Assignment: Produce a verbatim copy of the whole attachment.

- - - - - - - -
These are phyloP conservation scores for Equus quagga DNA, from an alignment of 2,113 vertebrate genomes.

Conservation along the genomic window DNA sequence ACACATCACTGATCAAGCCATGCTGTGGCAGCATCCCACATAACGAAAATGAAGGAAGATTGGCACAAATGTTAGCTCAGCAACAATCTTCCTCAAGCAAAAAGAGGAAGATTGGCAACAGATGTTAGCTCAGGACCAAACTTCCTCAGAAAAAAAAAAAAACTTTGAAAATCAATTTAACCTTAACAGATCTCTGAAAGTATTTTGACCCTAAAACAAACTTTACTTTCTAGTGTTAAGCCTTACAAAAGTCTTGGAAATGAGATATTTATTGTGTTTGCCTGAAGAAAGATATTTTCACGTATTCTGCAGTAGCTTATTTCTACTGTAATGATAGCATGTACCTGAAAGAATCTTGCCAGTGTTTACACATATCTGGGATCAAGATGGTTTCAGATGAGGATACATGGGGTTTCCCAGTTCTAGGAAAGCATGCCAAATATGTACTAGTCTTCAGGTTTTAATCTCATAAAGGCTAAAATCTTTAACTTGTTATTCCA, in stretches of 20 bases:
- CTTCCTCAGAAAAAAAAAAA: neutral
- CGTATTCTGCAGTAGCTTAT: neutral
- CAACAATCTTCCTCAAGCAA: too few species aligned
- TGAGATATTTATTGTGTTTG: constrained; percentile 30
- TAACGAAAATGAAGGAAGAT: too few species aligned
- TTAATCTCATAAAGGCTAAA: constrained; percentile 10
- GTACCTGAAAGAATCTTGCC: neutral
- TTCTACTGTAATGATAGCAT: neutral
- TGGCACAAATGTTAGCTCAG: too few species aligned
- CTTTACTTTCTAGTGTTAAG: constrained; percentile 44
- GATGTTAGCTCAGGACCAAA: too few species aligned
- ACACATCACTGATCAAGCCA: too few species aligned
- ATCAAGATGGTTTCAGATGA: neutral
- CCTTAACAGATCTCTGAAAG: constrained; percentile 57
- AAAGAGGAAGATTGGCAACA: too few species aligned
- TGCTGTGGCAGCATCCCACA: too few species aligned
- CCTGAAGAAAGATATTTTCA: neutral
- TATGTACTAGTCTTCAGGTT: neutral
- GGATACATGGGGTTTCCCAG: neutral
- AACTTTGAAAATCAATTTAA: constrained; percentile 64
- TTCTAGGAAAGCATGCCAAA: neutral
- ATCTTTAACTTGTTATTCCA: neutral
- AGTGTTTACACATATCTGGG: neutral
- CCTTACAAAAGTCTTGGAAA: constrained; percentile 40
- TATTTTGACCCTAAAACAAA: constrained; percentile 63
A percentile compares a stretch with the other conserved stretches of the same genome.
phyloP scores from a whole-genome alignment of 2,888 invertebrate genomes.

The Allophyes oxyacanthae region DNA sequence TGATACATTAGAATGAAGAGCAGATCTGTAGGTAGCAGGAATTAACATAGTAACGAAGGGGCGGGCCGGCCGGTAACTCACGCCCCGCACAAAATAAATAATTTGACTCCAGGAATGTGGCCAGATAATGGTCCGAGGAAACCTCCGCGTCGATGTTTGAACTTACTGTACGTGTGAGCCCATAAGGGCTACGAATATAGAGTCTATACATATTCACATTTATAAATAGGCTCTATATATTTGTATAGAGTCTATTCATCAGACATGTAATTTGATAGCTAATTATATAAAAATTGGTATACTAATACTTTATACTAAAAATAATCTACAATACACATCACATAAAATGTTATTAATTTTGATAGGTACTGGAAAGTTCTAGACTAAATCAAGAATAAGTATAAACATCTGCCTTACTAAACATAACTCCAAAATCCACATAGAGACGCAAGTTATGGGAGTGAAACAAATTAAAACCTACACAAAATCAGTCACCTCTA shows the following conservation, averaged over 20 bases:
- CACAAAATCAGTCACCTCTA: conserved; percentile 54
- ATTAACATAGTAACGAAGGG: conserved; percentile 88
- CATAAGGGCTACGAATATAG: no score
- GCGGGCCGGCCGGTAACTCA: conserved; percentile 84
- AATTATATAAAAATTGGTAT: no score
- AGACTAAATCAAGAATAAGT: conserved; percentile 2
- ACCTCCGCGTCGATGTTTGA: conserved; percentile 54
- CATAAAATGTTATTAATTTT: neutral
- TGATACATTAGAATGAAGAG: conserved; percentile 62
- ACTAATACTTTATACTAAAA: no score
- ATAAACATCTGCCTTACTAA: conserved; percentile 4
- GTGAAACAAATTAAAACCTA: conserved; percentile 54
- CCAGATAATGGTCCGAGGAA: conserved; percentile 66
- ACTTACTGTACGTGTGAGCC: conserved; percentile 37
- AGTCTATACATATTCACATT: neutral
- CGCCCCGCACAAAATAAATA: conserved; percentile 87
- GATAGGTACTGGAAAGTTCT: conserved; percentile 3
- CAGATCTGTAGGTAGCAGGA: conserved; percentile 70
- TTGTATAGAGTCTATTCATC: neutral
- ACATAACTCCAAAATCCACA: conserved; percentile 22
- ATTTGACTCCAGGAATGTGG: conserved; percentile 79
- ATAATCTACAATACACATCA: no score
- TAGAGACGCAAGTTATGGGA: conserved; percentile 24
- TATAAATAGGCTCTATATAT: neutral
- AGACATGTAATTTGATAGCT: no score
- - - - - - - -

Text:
These are phyloP conservation scores for Equus quagga DNA, from an alignment of 2,113 vertebrate genomes.

Conservation along the genomic window DNA sequence ACACATCACTGATCAAGCCATGCTGTGGCAGCATCCCACATAACGAAAATGAAGGAAGATTGGCACAAATGTTAGCTCAGCAACAATCTTCCTCAAGCAAAAAGAGGAAGATTGGCAACAGATGTTAGCTCAGGACCAAACTTCCTCAGAAAAAAAAAAAAACTTTGAAAATCAATTTAACCTTAACAGATCTCTGAAAGTATTTTGACCCTAAAACAAACTTTACTTTCTAGTGTTAAGCCTTACAAAAGTCTTGGAAATGAGATATTTATTGTGTTTGCCTGAAGAAAGATATTTTCACGTATTCTGCAGTAGCTTATTTCTACTGTAATGATAGCATGTACCTGAAAGAATCTTGCCAGTGTTTACACATATCTGGGATCAAGATGGTTTCAGATGAGGATACATGGGGTTTCCCAGTTCTAGGAAAGCATGCCAAATATGTACTAGTCTTCAGGTTTTAATCTCATAAAGGCTAAAATCTTTAACTTGTTATTCCA, in stretches of 20 bases:
- CTTCCTCAGAAAAAAAAAAA: neutral
- CGTATTCTGCAGTAGCTTAT: neutral
- CAACAATCTTCCTCAAGCAA: too few species aligned
- TGAGATATTTATTGTGTTTG: constrained; percentile 30
- TAACGAAAATGAAGGAAGAT: too few species aligned
- TTAATCTCATAAAGGCTAAA: constrained; percentile 10
- GTACCTGAAAGAATCTTGCC: neutral
- TTCTACTGTAATGATAGCAT: neutral
- TGGCACAAATGTTAGCTCAG: too few species aligned
- CTTTACTTTCTAGTGTTAAG: constrained; percentile 44
- GATGTTAGCTCAGGACCAAA: too few species aligned
- ACACATCACTGATCAAGCCA: too few species aligned
- ATCAAGATGGTTTCAGATGA: neutral
- CCTTAACAGATCTCTGAAAG: constrained; percentile 57
- AAAGAGGAAGATTGGCAACA: too few species aligned
- TGCTGTGGCAGCATCCCACA: too few species aligned
- CCTGAAGAAAGATATTTTCA: neutral
- TATGTACTAGTCTTCAGGTT: neutral
- GGATACATGGGGTTTCCCAG: neutral
- AACTTTGAAAATCAATTTAA: constrained; percentile 64
- TTCTAGGAAAGCATGCCAAA: neutral
- ATCTTTAACTTGTTATTCCA: neutral
- AGTGTTTACACATATCTGGG: neutral
- CCTTACAAAAGTCTTGGAAA: constrained; percentile 40
- TATTTTGACCCTAAAACAAA: constrained; percentile 63
A percentile compares a stretch with the other conserved stretches of the same genome.
phyloP scores from a whole-genome alignment of 2,888 invertebrate genomes.

The Allophyes oxyacanthae region DNA sequence TGATACATTAGAATGAAGAGCAGATCTGTAGGTAGCAGGAATTAACATAGTAACGAAGGGGCGGGCCGGCCGGTAACTCACGCCCCGCACAAAATAAATAATTTGACTCCAGGAATGTGGCCAGATAATGGTCCGAGGAAACCTCCGCGTCGATGTTTGAACTTACTGTACGTGTGAGCCCATAAGGGCTACGAATATAGAGTCTATACATATTCACATTTATAAATAGGCTCTATATATTTGTATAGAGTCTATTCATCAGACATGTAATTTGATAGCTAATTATATAAAAATTGGTATACTAATACTTTATACTAAAAATAATCTACAATACACATCACATAAAATGTTATTAATTTTGATAGGTACTGGAAAGTTCTAGACTAAATCAAGAATAAGTATAAACATCTGCCTTACTAAACATAACTCCAAAATCCACATAGAGACGCAAGTTATGGGAGTGAAACAAATTAAAACCTACACAAAATCAGTCACCTCTA shows the following conservation, averaged over 20 bases:
- CACAAAATCAGTCACCTCTA: conserved; percentile 54
- ATTAACATAGTAACGAAGGG: conserved; percentile 88
- CATAAGGGCTACGAATATAG: no score
- GCGGGCCGGCCGGTAACTCA: conserved; percentile 84
- AATTATATAAAAATTGGTAT: no score
- AGACTAAATCAAGAATAAGT: conserved; percentile 2
- ACCTCCGCGTCGATGTTTGA: conserved; percentile 54
- CATAAAATGTTATTAATTTT: neutral
- TGATACATTAGAATGAAGAG: conserved; percentile 62
- ACTAATACTTTATACTAAAA: no score
- ATAAACATCTGCCTTACTAA: conserved; percentile 4
- GTGAAACAAATTAAAACCTA: conserved; percentile 54
- CCAGATAATGGTCCGAGGAA: conserved; percentile 66
- ACTTACTGTACGTGTGAGCC: conserved; percentile 37
- AGTCTATACATATTCACATT: neutral
- CGCCCCGCACAAAATAAATA: conserved; percentile 87
- GATAGGTACTGGAAAGTTCT: conserved; percentile 3
- CAGATCTGTAGGTAGCAGGA: conserved; percentile 70
- TTGTATAGAGTCTATTCATC: neutral
- ACATAACTCCAAAATCCACA: conserved; percentile 22
- ATTTGACTCCAGGAATGTGG: conserved; percentile 79
- ATAATCTACAATACACATCA: no score
- TAGAGACGCAAGTTATGGGA: conserved; percentile 24
- TATAAATAGGCTCTATATAT: neutral
- AGACATGTAATTTGATAGCT: no score